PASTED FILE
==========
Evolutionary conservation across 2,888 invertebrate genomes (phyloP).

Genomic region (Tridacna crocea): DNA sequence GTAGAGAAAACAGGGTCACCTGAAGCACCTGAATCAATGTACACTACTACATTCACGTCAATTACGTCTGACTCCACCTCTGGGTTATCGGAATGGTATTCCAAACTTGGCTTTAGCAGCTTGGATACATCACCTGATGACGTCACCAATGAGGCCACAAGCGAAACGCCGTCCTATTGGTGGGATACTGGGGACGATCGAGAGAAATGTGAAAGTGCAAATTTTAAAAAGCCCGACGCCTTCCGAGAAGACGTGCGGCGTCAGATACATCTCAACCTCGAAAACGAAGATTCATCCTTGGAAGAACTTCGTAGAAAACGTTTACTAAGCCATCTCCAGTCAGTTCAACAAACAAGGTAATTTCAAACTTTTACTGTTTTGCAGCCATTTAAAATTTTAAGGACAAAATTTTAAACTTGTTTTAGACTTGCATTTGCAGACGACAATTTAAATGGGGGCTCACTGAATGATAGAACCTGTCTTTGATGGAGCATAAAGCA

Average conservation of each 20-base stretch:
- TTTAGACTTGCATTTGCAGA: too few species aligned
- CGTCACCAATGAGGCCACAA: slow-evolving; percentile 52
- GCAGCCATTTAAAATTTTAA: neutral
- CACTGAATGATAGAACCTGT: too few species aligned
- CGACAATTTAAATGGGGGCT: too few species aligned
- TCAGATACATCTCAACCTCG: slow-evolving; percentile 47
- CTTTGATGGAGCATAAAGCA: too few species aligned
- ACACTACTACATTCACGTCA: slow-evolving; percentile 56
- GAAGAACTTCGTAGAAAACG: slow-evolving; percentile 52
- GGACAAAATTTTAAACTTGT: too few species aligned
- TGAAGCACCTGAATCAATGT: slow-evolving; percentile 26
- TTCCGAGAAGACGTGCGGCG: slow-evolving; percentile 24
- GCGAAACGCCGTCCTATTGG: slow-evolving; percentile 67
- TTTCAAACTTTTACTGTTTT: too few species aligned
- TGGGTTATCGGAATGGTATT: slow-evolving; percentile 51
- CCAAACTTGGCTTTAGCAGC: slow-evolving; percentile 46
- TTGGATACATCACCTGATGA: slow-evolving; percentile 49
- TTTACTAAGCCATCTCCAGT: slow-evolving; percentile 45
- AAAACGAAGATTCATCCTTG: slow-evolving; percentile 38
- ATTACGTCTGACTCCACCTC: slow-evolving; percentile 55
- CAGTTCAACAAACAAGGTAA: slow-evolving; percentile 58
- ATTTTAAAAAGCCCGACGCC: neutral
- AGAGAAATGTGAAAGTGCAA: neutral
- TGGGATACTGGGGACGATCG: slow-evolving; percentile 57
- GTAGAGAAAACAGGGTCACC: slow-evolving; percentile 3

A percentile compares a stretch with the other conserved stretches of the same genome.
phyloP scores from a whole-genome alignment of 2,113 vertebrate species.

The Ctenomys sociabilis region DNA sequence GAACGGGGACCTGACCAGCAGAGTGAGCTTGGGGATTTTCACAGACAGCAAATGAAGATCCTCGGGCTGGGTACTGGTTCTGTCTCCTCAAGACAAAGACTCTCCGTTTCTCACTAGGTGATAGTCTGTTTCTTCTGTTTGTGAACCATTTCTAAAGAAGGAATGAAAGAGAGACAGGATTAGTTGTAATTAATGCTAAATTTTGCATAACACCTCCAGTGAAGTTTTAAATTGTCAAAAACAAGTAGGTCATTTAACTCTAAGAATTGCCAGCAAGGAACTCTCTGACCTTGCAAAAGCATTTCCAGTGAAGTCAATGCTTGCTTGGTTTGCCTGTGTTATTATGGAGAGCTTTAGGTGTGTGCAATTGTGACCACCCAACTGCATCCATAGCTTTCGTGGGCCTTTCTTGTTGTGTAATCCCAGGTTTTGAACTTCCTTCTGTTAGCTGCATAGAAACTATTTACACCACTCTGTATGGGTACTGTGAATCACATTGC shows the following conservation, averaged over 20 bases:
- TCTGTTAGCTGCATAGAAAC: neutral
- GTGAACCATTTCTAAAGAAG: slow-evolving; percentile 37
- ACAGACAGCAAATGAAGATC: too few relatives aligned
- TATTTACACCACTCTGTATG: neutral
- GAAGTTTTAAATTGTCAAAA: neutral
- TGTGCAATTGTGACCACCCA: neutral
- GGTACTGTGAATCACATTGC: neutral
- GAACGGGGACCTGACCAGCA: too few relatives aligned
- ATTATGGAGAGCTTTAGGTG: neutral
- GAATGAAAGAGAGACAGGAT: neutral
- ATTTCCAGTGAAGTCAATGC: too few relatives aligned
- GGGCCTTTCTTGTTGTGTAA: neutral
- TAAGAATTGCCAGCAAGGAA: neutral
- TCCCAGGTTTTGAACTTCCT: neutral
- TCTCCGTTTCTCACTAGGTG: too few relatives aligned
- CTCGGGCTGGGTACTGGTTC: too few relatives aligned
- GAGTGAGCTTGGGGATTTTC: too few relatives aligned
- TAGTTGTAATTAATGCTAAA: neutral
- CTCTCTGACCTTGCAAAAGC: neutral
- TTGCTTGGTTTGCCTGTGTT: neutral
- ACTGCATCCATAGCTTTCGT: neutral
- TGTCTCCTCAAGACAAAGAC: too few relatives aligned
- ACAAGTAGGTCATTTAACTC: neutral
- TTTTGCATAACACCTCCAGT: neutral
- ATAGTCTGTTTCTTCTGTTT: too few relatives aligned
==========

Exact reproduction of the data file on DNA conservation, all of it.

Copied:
Evolutionary conservation across 2,888 invertebrate genomes (phyloP).

Genomic region (Tridacna crocea): DNA sequence GTAGAGAAAACAGGGTCACCTGAAGCACCTGAATCAATGTACACTACTACATTCACGTCAATTACGTCTGACTCCACCTCTGGGTTATCGGAATGGTATTCCAAACTTGGCTTTAGCAGCTTGGATACATCACCTGATGACGTCACCAATGAGGCCACAAGCGAAACGCCGTCCTATTGGTGGGATACTGGGGACGATCGAGAGAAATGTGAAAGTGCAAATTTTAAAAAGCCCGACGCCTTCCGAGAAGACGTGCGGCGTCAGATACATCTCAACCTCGAAAACGAAGATTCATCCTTGGAAGAACTTCGTAGAAAACGTTTACTAAGCCATCTCCAGTCAGTTCAACAAACAAGGTAATTTCAAACTTTTACTGTTTTGCAGCCATTTAAAATTTTAAGGACAAAATTTTAAACTTGTTTTAGACTTGCATTTGCAGACGACAATTTAAATGGGGGCTCACTGAATGATAGAACCTGTCTTTGATGGAGCATAAAGCA

Average conservation of each 20-base stretch:
- TTTAGACTTGCATTTGCAGA: too few species aligned
- CGTCACCAATGAGGCCACAA: slow-evolving; percentile 52
- GCAGCCATTTAAAATTTTAA: neutral
- CACTGAATGATAGAACCTGT: too few species aligned
- CGACAATTTAAATGGGGGCT: too few species aligned
- TCAGATACATCTCAACCTCG: slow-evolving; percentile 47
- CTTTGATGGAGCATAAAGCA: too few species aligned
- ACACTACTACATTCACGTCA: slow-evolving; percentile 56
- GAAGAACTTCGTAGAAAACG: slow-evolving; percentile 52
- GGACAAAATTTTAAACTTGT: too few species aligned
- TGAAGCACCTGAATCAATGT: slow-evolving; percentile 26
- TTCCGAGAAGACGTGCGGCG: slow-evolving; percentile 24
- GCGAAACGCCGTCCTATTGG: slow-evolving; percentile 67
- TTTCAAACTTTTACTGTTTT: too few species aligned
- TGGGTTATCGGAATGGTATT: slow-evolving; percentile 51
- CCAAACTTGGCTTTAGCAGC: slow-evolving; percentile 46
- TTGGATACATCACCTGATGA: slow-evolving; percentile 49
- TTTACTAAGCCATCTCCAGT: slow-evolving; percentile 45
- AAAACGAAGATTCATCCTTG: slow-evolving; percentile 38
- ATTACGTCTGACTCCACCTC: slow-evolving; percentile 55
- CAGTTCAACAAACAAGGTAA: slow-evolving; percentile 58
- ATTTTAAAAAGCCCGACGCC: neutral
- AGAGAAATGTGAAAGTGCAA: neutral
- TGGGATACTGGGGACGATCG: slow-evolving; percentile 57
- GTAGAGAAAACAGGGTCACC: slow-evolving; percentile 3

A percentile compares a stretch with the other conserved stretches of the same genome.
phyloP scores from a whole-genome alignment of 2,113 vertebrate species.

The Ctenomys sociabilis region DNA sequence GAACGGGGACCTGACCAGCAGAGTGAGCTTGGGGATTTTCACAGACAGCAAATGAAGATCCTCGGGCTGGGTACTGGTTCTGTCTCCTCAAGACAAAGACTCTCCGTTTCTCACTAGGTGATAGTCTGTTTCTTCTGTTTGTGAACCATTTCTAAAGAAGGAATGAAAGAGAGACAGGATTAGTTGTAATTAATGCTAAATTTTGCATAACACCTCCAGTGAAGTTTTAAATTGTCAAAAACAAGTAGGTCATTTAACTCTAAGAATTGCCAGCAAGGAACTCTCTGACCTTGCAAAAGCATTTCCAGTGAAGTCAATGCTTGCTTGGTTTGCCTGTGTTATTATGGAGAGCTTTAGGTGTGTGCAATTGTGACCACCCAACTGCATCCATAGCTTTCGTGGGCCTTTCTTGTTGTGTAATCCCAGGTTTTGAACTTCCTTCTGTTAGCTGCATAGAAACTATTTACACCACTCTGTATGGGTACTGTGAATCACATTGC shows the following conservation, averaged over 20 bases:
- TCTGTTAGCTGCATAGAAAC: neutral
- GTGAACCATTTCTAAAGAAG: slow-evolving; percentile 37
- ACAGACAGCAAATGAAGATC: too few relatives aligned
- TATTTACACCACTCTGTATG: neutral
- GAAGTTTTAAATTGTCAAAA: neutral
- TGTGCAATTGTGACCACCCA: neutral
- GGTACTGTGAATCACATTGC: neutral
- GAACGGGGACCTGACCAGCA: too few relatives aligned
- ATTATGGAGAGCTTTAGGTG: neutral
- GAATGAAAGAGAGACAGGAT: neutral
- ATTTCCAGTGAAGTCAATGC: too few relatives aligned
- GGGCCTTTCTTGTTGTGTAA: neutral
- TAAGAATTGCCAGCAAGGAA: neutral
- TCCCAGGTTTTGAACTTCCT: neutral
- TCTCCGTTTCTCACTAGGTG: too few relatives aligned
- CTCGGGCTGGGTACTGGTTC: too few relatives aligned
- GAGTGAGCTTGGGGATTTTC: too few relatives aligned
- TAGTTGTAATTAATGCTAAA: neutral
- CTCTCTGACCTTGCAAAAGC: neutral
- TTGCTTGGTTTGCCTGTGTT: neutral
- ACTGCATCCATAGCTTTCGT: neutral
- TGTCTCCTCAAGACAAAGAC: too few relatives aligned
- ACAAGTAGGTCATTTAACTC: neutral
- TTTTGCATAACACCTCCAGT: neutral
- ATAGTCTGTTTCTTCTGTTT: too few relatives aligned